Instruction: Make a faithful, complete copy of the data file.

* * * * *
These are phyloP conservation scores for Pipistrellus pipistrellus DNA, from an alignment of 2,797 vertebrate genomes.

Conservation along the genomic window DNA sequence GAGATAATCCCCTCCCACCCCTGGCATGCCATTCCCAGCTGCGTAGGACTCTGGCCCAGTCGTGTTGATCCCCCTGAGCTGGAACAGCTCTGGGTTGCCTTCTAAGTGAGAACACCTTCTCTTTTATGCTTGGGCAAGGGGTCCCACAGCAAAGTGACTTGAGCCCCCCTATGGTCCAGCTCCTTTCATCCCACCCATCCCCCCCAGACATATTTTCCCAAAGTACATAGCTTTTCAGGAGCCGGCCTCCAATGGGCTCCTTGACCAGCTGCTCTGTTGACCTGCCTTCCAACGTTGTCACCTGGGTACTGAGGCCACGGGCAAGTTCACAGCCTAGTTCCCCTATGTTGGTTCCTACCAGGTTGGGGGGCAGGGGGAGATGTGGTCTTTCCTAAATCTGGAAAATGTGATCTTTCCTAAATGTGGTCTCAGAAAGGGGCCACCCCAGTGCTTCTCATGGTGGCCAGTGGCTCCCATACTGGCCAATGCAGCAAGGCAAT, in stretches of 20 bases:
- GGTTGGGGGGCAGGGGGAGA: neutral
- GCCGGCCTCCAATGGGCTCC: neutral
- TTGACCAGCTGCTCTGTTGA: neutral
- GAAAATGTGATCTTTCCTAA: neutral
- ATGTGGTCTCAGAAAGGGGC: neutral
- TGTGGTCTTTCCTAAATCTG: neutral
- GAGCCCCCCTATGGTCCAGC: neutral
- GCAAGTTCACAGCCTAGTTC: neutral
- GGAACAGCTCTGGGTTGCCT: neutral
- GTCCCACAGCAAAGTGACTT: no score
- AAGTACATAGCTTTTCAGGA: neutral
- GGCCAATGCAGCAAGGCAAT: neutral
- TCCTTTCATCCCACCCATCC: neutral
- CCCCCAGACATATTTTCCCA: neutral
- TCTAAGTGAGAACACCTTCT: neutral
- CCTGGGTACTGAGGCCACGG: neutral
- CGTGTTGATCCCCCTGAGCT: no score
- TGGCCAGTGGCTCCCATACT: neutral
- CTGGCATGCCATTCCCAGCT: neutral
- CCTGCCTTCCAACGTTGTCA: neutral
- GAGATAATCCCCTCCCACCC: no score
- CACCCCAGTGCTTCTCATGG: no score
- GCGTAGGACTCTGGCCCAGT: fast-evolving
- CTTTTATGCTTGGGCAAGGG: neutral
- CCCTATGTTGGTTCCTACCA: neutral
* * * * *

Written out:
These are phyloP conservation scores for Pipistrellus pipistrellus DNA, from an alignment of 2,797 vertebrate genomes.

Conservation along the genomic window DNA sequence GAGATAATCCCCTCCCACCCCTGGCATGCCATTCCCAGCTGCGTAGGACTCTGGCCCAGTCGTGTTGATCCCCCTGAGCTGGAACAGCTCTGGGTTGCCTTCTAAGTGAGAACACCTTCTCTTTTATGCTTGGGCAAGGGGTCCCACAGCAAAGTGACTTGAGCCCCCCTATGGTCCAGCTCCTTTCATCCCACCCATCCCCCCCAGACATATTTTCCCAAAGTACATAGCTTTTCAGGAGCCGGCCTCCAATGGGCTCCTTGACCAGCTGCTCTGTTGACCTGCCTTCCAACGTTGTCACCTGGGTACTGAGGCCACGGGCAAGTTCACAGCCTAGTTCCCCTATGTTGGTTCCTACCAGGTTGGGGGGCAGGGGGAGATGTGGTCTTTCCTAAATCTGGAAAATGTGATCTTTCCTAAATGTGGTCTCAGAAAGGGGCCACCCCAGTGCTTCTCATGGTGGCCAGTGGCTCCCATACTGGCCAATGCAGCAAGGCAAT, in stretches of 20 bases:
- GGTTGGGGGGCAGGGGGAGA: neutral
- GCCGGCCTCCAATGGGCTCC: neutral
- TTGACCAGCTGCTCTGTTGA: neutral
- GAAAATGTGATCTTTCCTAA: neutral
- ATGTGGTCTCAGAAAGGGGC: neutral
- TGTGGTCTTTCCTAAATCTG: neutral
- GAGCCCCCCTATGGTCCAGC: neutral
- GCAAGTTCACAGCCTAGTTC: neutral
- GGAACAGCTCTGGGTTGCCT: neutral
- GTCCCACAGCAAAGTGACTT: no score
- AAGTACATAGCTTTTCAGGA: neutral
- GGCCAATGCAGCAAGGCAAT: neutral
- TCCTTTCATCCCACCCATCC: neutral
- CCCCCAGACATATTTTCCCA: neutral
- TCTAAGTGAGAACACCTTCT: neutral
- CCTGGGTACTGAGGCCACGG: neutral
- CGTGTTGATCCCCCTGAGCT: no score
- TGGCCAGTGGCTCCCATACT: neutral
- CTGGCATGCCATTCCCAGCT: neutral
- CCTGCCTTCCAACGTTGTCA: neutral
- GAGATAATCCCCTCCCACCC: no score
- CACCCCAGTGCTTCTCATGG: no score
- GCGTAGGACTCTGGCCCAGT: fast-evolving
- CTTTTATGCTTGGGCAAGGG: neutral
- CCCTATGTTGGTTCCTACCA: neutral